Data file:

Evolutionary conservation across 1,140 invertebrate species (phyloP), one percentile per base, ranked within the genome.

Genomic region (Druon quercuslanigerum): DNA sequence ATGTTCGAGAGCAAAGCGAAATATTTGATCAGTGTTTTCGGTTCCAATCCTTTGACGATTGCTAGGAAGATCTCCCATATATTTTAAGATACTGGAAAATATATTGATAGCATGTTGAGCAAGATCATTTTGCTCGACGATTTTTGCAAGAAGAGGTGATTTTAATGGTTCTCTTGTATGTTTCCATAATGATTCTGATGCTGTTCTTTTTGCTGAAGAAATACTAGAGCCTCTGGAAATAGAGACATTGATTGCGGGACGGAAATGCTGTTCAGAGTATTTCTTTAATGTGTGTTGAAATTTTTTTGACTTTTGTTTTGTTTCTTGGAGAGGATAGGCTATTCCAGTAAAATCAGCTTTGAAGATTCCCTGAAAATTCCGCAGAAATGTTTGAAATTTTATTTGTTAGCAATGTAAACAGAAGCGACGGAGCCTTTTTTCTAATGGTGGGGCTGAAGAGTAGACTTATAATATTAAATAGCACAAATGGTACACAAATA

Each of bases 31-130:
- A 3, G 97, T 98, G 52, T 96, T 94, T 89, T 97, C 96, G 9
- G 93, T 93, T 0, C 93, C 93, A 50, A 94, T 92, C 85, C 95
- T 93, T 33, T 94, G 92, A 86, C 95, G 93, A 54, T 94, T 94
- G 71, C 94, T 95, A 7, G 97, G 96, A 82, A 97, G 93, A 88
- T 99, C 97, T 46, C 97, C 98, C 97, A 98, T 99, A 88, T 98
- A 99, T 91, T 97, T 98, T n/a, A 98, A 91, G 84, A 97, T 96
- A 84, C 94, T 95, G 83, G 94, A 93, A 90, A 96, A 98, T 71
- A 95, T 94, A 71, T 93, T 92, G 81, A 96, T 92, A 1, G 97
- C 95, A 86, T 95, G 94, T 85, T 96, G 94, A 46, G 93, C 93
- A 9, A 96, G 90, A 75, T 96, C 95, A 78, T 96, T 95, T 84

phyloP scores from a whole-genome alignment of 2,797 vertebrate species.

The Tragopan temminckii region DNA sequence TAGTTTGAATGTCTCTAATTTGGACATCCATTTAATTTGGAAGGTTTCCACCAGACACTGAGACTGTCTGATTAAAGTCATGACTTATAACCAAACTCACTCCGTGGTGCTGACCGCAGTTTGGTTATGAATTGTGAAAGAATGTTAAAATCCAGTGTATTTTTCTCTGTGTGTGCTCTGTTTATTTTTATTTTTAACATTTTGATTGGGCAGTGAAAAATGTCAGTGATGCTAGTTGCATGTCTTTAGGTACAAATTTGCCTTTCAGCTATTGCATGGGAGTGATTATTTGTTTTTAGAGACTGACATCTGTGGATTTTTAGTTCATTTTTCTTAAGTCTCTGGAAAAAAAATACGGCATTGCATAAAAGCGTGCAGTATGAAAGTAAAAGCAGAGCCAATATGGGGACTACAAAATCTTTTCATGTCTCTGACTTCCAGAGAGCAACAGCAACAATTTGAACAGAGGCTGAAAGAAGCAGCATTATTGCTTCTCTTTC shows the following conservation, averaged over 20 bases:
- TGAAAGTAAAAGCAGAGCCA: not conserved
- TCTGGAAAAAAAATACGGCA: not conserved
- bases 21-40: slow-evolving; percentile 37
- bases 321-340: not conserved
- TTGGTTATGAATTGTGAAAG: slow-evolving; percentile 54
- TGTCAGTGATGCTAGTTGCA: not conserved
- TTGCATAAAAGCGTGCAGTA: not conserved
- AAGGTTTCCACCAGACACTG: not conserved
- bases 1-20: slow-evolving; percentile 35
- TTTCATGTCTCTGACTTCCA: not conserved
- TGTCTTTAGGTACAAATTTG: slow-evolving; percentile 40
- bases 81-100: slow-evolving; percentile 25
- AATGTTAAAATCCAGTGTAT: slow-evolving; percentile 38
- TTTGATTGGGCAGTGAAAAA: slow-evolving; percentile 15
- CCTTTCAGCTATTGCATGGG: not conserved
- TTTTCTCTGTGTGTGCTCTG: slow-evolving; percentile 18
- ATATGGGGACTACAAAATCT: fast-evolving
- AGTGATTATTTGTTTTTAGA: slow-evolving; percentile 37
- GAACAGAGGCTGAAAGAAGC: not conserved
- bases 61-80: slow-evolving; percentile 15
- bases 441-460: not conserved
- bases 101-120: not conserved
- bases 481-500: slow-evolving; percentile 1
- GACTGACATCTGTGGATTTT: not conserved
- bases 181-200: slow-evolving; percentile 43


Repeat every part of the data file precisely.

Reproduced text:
Evolutionary conservation across 1,140 invertebrate species (phyloP), one percentile per base, ranked within the genome.

Genomic region (Druon quercuslanigerum): DNA sequence ATGTTCGAGAGCAAAGCGAAATATTTGATCAGTGTTTTCGGTTCCAATCCTTTGACGATTGCTAGGAAGATCTCCCATATATTTTAAGATACTGGAAAATATATTGATAGCATGTTGAGCAAGATCATTTTGCTCGACGATTTTTGCAAGAAGAGGTGATTTTAATGGTTCTCTTGTATGTTTCCATAATGATTCTGATGCTGTTCTTTTTGCTGAAGAAATACTAGAGCCTCTGGAAATAGAGACATTGATTGCGGGACGGAAATGCTGTTCAGAGTATTTCTTTAATGTGTGTTGAAATTTTTTTGACTTTTGTTTTGTTTCTTGGAGAGGATAGGCTATTCCAGTAAAATCAGCTTTGAAGATTCCCTGAAAATTCCGCAGAAATGTTTGAAATTTTATTTGTTAGCAATGTAAACAGAAGCGACGGAGCCTTTTTTCTAATGGTGGGGCTGAAGAGTAGACTTATAATATTAAATAGCACAAATGGTACACAAATA

Each of bases 31-130:
- A 3, G 97, T 98, G 52, T 96, T 94, T 89, T 97, C 96, G 9
- G 93, T 93, T 0, C 93, C 93, A 50, A 94, T 92, C 85, C 95
- T 93, T 33, T 94, G 92, A 86, C 95, G 93, A 54, T 94, T 94
- G 71, C 94, T 95, A 7, G 97, G 96, A 82, A 97, G 93, A 88
- T 99, C 97, T 46, C 97, C 98, C 97, A 98, T 99, A 88, T 98
- A 99, T 91, T 97, T 98, T n/a, A 98, A 91, G 84, A 97, T 96
- A 84, C 94, T 95, G 83, G 94, A 93, A 90, A 96, A 98, T 71
- A 95, T 94, A 71, T 93, T 92, G 81, A 96, T 92, A 1, G 97
- C 95, A 86, T 95, G 94, T 85, T 96, G 94, A 46, G 93, C 93
- A 9, A 96, G 90, A 75, T 96, C 95, A 78, T 96, T 95, T 84

phyloP scores from a whole-genome alignment of 2,797 vertebrate species.

The Tragopan temminckii region DNA sequence TAGTTTGAATGTCTCTAATTTGGACATCCATTTAATTTGGAAGGTTTCCACCAGACACTGAGACTGTCTGATTAAAGTCATGACTTATAACCAAACTCACTCCGTGGTGCTGACCGCAGTTTGGTTATGAATTGTGAAAGAATGTTAAAATCCAGTGTATTTTTCTCTGTGTGTGCTCTGTTTATTTTTATTTTTAACATTTTGATTGGGCAGTGAAAAATGTCAGTGATGCTAGTTGCATGTCTTTAGGTACAAATTTGCCTTTCAGCTATTGCATGGGAGTGATTATTTGTTTTTAGAGACTGACATCTGTGGATTTTTAGTTCATTTTTCTTAAGTCTCTGGAAAAAAAATACGGCATTGCATAAAAGCGTGCAGTATGAAAGTAAAAGCAGAGCCAATATGGGGACTACAAAATCTTTTCATGTCTCTGACTTCCAGAGAGCAACAGCAACAATTTGAACAGAGGCTGAAAGAAGCAGCATTATTGCTTCTCTTTC shows the following conservation, averaged over 20 bases:
- TGAAAGTAAAAGCAGAGCCA: not conserved
- TCTGGAAAAAAAATACGGCA: not conserved
- bases 21-40: slow-evolving; percentile 37
- bases 321-340: not conserved
- TTGGTTATGAATTGTGAAAG: slow-evolving; percentile 54
- TGTCAGTGATGCTAGTTGCA: not conserved
- TTGCATAAAAGCGTGCAGTA: not conserved
- AAGGTTTCCACCAGACACTG: not conserved
- bases 1-20: slow-evolving; percentile 35
- TTTCATGTCTCTGACTTCCA: not conserved
- TGTCTTTAGGTACAAATTTG: slow-evolving; percentile 40
- bases 81-100: slow-evolving; percentile 25
- AATGTTAAAATCCAGTGTAT: slow-evolving; percentile 38
- TTTGATTGGGCAGTGAAAAA: slow-evolving; percentile 15
- CCTTTCAGCTATTGCATGGG: not conserved
- TTTTCTCTGTGTGTGCTCTG: slow-evolving; percentile 18
- ATATGGGGACTACAAAATCT: fast-evolving
- AGTGATTATTTGTTTTTAGA: slow-evolving; percentile 37
- GAACAGAGGCTGAAAGAAGC: not conserved
- bases 61-80: slow-evolving; percentile 15
- bases 441-460: not conserved
- bases 101-120: not conserved
- bases 481-500: slow-evolving; percentile 1
- GACTGACATCTGTGGATTTT: not conserved
- bases 181-200: slow-evolving; percentile 43